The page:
"Ecotourism" has become a buzz word in the realm of global travel.
It seems that everywhere you look, "sustainable," "green," and "eco-friendly" operators have begun to flourish with abundance, and when performed properly, this is a fantastic trend. Not only is it imperative to raise awareness about protecting native resources, but it's also inspiring to watch our younger generations learn the values of sustainable travel.
But what does "ecotourism" actually mean, and how do you know when a tour operator is living up to the name? While we can't speak for the rest of the world, Hawaii is fortunate to have the Hawaii Ecotourism Association to provide a guiding light.
Founded in 1995, the HEA's mission statement is "to protect Hawaii's unique natural environment and host culture through the promotion of responsible travel and educational programs relating to sustainable tourism for residents, businesses, and visitors."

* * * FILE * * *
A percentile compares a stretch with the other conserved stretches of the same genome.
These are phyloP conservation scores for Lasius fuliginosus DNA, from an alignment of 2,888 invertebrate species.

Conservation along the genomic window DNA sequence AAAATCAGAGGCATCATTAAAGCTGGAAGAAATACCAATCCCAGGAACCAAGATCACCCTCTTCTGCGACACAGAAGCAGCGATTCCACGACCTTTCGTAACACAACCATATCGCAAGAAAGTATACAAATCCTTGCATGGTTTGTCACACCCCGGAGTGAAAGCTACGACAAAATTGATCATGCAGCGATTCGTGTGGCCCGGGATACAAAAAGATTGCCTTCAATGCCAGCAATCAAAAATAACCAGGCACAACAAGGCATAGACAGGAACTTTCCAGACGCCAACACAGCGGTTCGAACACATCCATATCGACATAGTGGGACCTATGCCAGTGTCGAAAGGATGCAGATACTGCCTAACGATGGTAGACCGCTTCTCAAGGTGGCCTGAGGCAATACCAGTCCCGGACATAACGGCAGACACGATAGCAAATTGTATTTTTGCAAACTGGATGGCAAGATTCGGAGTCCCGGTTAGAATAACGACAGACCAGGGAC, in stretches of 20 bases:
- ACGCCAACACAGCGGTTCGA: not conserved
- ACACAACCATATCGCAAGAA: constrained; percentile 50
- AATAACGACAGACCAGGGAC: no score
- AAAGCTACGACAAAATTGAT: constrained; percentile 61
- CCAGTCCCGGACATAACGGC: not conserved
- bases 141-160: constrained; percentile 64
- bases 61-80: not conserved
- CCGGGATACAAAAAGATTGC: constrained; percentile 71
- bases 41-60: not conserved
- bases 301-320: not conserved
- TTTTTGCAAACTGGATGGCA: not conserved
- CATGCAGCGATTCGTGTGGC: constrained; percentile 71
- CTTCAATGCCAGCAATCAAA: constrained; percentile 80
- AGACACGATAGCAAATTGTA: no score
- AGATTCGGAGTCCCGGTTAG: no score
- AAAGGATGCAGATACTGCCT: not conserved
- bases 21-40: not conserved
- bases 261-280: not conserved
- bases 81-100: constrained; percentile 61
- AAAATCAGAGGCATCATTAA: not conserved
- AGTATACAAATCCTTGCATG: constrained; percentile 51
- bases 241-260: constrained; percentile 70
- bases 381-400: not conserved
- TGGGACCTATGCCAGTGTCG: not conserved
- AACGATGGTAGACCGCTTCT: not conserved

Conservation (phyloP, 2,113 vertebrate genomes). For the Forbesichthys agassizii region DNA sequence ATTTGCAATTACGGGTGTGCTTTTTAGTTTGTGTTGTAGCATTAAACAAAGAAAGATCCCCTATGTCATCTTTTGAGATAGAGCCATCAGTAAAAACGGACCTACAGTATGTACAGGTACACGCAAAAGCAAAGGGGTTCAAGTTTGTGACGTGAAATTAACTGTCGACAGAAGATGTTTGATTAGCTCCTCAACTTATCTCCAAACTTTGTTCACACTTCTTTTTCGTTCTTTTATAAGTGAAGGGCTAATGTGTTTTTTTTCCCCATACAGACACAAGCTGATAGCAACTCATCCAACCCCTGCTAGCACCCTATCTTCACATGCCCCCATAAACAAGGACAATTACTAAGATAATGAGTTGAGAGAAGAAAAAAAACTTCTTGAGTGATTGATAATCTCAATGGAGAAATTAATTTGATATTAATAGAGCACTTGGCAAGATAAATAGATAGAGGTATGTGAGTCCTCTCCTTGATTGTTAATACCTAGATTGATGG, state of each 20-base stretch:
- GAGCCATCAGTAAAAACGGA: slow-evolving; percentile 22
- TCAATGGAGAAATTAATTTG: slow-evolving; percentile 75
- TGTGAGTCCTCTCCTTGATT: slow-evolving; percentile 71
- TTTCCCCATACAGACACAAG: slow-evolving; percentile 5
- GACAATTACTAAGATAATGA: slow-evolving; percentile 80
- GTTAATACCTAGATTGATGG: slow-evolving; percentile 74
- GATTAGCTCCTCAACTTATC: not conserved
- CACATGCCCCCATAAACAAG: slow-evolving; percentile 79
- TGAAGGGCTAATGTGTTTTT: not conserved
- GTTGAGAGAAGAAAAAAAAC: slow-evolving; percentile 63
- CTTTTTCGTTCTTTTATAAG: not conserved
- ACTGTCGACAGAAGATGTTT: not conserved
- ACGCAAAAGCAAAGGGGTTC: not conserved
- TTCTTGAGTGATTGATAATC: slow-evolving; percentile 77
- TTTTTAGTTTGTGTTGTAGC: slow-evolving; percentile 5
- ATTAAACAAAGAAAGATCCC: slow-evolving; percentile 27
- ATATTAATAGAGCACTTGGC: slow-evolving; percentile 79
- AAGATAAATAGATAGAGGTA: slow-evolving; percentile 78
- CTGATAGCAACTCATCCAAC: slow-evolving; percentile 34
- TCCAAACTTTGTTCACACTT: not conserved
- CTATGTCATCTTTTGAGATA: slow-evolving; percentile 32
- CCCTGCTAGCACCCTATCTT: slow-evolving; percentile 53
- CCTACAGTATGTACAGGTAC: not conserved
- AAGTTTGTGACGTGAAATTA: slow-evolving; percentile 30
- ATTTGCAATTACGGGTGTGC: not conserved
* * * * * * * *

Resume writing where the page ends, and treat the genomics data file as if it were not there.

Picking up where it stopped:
One of the ways of doing this is through the creation of a rigorous certification program that establishes the steps a tour operator needs to take in order to be a certified eco-tour.
At the outset of the HEA certification process, Trilogy was classified as a Gold member in the uppermost tier of operators, and as of 2014, is one of 16 operators statewide to be classified as a certified eco-tour. Trilogy has also been listed as a certified tour operator since 2011, and outside of the title and the certification status, the steps that are needed to be a certified operator are simply the right thing to do.
So what are the criteria for becoming certified as an eco-tour operator by the Hawaii Ecotourism Association?
The HEA has a full checklist that operators must be able to complete, and as you can see from reading the full list, the requirements are not only comprehensive, but they cover all bases for establishing criteria of what ecotourism really means.